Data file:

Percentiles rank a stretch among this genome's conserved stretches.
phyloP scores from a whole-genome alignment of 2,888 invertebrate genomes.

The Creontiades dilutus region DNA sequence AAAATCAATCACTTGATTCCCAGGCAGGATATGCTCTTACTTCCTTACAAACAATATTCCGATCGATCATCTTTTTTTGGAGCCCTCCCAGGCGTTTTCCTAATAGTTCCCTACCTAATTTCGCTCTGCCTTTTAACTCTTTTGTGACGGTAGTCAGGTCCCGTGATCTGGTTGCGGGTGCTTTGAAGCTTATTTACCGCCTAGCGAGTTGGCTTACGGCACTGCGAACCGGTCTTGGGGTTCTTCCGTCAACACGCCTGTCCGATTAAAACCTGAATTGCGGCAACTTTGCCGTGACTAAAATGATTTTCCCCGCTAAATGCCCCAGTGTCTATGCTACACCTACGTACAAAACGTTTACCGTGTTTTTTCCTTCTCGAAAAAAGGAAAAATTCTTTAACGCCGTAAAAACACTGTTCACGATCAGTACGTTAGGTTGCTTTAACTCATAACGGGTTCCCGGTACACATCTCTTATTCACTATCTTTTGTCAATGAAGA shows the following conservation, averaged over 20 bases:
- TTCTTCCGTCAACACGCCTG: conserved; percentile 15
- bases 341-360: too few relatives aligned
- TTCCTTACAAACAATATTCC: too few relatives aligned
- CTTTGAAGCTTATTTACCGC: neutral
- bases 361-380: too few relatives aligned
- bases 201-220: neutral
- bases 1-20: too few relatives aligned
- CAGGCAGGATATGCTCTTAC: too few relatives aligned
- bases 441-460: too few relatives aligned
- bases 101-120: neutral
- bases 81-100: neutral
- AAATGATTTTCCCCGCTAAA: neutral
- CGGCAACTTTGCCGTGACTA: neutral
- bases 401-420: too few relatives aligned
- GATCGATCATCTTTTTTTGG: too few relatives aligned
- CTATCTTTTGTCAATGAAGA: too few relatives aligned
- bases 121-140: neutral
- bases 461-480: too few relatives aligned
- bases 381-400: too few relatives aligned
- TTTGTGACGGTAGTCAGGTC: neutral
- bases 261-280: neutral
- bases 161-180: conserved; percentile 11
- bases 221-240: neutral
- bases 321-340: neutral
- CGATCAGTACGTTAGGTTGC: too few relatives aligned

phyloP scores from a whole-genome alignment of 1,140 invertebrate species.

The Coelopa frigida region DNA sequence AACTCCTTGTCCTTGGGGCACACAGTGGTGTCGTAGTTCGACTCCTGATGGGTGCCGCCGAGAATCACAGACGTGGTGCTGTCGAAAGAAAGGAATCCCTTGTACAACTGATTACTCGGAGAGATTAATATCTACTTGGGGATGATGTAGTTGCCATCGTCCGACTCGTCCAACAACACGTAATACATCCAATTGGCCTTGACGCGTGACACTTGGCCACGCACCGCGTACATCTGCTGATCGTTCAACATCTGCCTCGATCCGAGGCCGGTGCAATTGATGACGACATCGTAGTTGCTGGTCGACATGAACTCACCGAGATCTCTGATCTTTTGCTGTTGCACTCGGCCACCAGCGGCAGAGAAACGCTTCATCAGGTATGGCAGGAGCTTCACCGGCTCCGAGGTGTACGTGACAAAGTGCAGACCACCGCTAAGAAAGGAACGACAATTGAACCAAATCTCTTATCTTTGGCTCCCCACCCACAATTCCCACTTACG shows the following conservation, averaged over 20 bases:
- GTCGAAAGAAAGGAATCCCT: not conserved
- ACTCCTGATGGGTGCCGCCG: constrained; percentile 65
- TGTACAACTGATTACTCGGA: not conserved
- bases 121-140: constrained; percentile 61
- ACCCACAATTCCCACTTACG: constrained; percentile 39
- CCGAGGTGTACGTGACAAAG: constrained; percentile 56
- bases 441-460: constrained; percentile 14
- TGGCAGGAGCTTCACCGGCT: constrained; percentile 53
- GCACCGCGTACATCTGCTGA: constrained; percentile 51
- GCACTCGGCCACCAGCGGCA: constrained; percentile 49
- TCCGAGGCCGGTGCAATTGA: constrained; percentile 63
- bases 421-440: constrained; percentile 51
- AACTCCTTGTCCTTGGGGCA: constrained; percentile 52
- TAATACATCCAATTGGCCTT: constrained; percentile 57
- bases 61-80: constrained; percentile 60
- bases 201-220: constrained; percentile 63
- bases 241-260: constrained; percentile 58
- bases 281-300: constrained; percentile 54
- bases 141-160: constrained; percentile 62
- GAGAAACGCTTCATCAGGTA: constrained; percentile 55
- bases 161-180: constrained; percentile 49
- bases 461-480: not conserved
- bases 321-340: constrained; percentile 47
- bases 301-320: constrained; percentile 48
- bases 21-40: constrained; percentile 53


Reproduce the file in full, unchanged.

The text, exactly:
Percentiles rank a stretch among this genome's conserved stretches.
phyloP scores from a whole-genome alignment of 2,888 invertebrate genomes.

The Creontiades dilutus region DNA sequence AAAATCAATCACTTGATTCCCAGGCAGGATATGCTCTTACTTCCTTACAAACAATATTCCGATCGATCATCTTTTTTTGGAGCCCTCCCAGGCGTTTTCCTAATAGTTCCCTACCTAATTTCGCTCTGCCTTTTAACTCTTTTGTGACGGTAGTCAGGTCCCGTGATCTGGTTGCGGGTGCTTTGAAGCTTATTTACCGCCTAGCGAGTTGGCTTACGGCACTGCGAACCGGTCTTGGGGTTCTTCCGTCAACACGCCTGTCCGATTAAAACCTGAATTGCGGCAACTTTGCCGTGACTAAAATGATTTTCCCCGCTAAATGCCCCAGTGTCTATGCTACACCTACGTACAAAACGTTTACCGTGTTTTTTCCTTCTCGAAAAAAGGAAAAATTCTTTAACGCCGTAAAAACACTGTTCACGATCAGTACGTTAGGTTGCTTTAACTCATAACGGGTTCCCGGTACACATCTCTTATTCACTATCTTTTGTCAATGAAGA shows the following conservation, averaged over 20 bases:
- TTCTTCCGTCAACACGCCTG: conserved; percentile 15
- bases 341-360: too few relatives aligned
- TTCCTTACAAACAATATTCC: too few relatives aligned
- CTTTGAAGCTTATTTACCGC: neutral
- bases 361-380: too few relatives aligned
- bases 201-220: neutral
- bases 1-20: too few relatives aligned
- CAGGCAGGATATGCTCTTAC: too few relatives aligned
- bases 441-460: too few relatives aligned
- bases 101-120: neutral
- bases 81-100: neutral
- AAATGATTTTCCCCGCTAAA: neutral
- CGGCAACTTTGCCGTGACTA: neutral
- bases 401-420: too few relatives aligned
- GATCGATCATCTTTTTTTGG: too few relatives aligned
- CTATCTTTTGTCAATGAAGA: too few relatives aligned
- bases 121-140: neutral
- bases 461-480: too few relatives aligned
- bases 381-400: too few relatives aligned
- TTTGTGACGGTAGTCAGGTC: neutral
- bases 261-280: neutral
- bases 161-180: conserved; percentile 11
- bases 221-240: neutral
- bases 321-340: neutral
- CGATCAGTACGTTAGGTTGC: too few relatives aligned

phyloP scores from a whole-genome alignment of 1,140 invertebrate species.

The Coelopa frigida region DNA sequence AACTCCTTGTCCTTGGGGCACACAGTGGTGTCGTAGTTCGACTCCTGATGGGTGCCGCCGAGAATCACAGACGTGGTGCTGTCGAAAGAAAGGAATCCCTTGTACAACTGATTACTCGGAGAGATTAATATCTACTTGGGGATGATGTAGTTGCCATCGTCCGACTCGTCCAACAACACGTAATACATCCAATTGGCCTTGACGCGTGACACTTGGCCACGCACCGCGTACATCTGCTGATCGTTCAACATCTGCCTCGATCCGAGGCCGGTGCAATTGATGACGACATCGTAGTTGCTGGTCGACATGAACTCACCGAGATCTCTGATCTTTTGCTGTTGCACTCGGCCACCAGCGGCAGAGAAACGCTTCATCAGGTATGGCAGGAGCTTCACCGGCTCCGAGGTGTACGTGACAAAGTGCAGACCACCGCTAAGAAAGGAACGACAATTGAACCAAATCTCTTATCTTTGGCTCCCCACCCACAATTCCCACTTACG shows the following conservation, averaged over 20 bases:
- GTCGAAAGAAAGGAATCCCT: not conserved
- ACTCCTGATGGGTGCCGCCG: constrained; percentile 65
- TGTACAACTGATTACTCGGA: not conserved
- bases 121-140: constrained; percentile 61
- ACCCACAATTCCCACTTACG: constrained; percentile 39
- CCGAGGTGTACGTGACAAAG: constrained; percentile 56
- bases 441-460: constrained; percentile 14
- TGGCAGGAGCTTCACCGGCT: constrained; percentile 53
- GCACCGCGTACATCTGCTGA: constrained; percentile 51
- GCACTCGGCCACCAGCGGCA: constrained; percentile 49
- TCCGAGGCCGGTGCAATTGA: constrained; percentile 63
- bases 421-440: constrained; percentile 51
- AACTCCTTGTCCTTGGGGCA: constrained; percentile 52
- TAATACATCCAATTGGCCTT: constrained; percentile 57
- bases 61-80: constrained; percentile 60
- bases 201-220: constrained; percentile 63
- bases 241-260: constrained; percentile 58
- bases 281-300: constrained; percentile 54
- bases 141-160: constrained; percentile 62
- GAGAAACGCTTCATCAGGTA: constrained; percentile 55
- bases 161-180: constrained; percentile 49
- bases 461-480: not conserved
- bases 321-340: constrained; percentile 47
- bases 301-320: constrained; percentile 48
- bases 21-40: constrained; percentile 53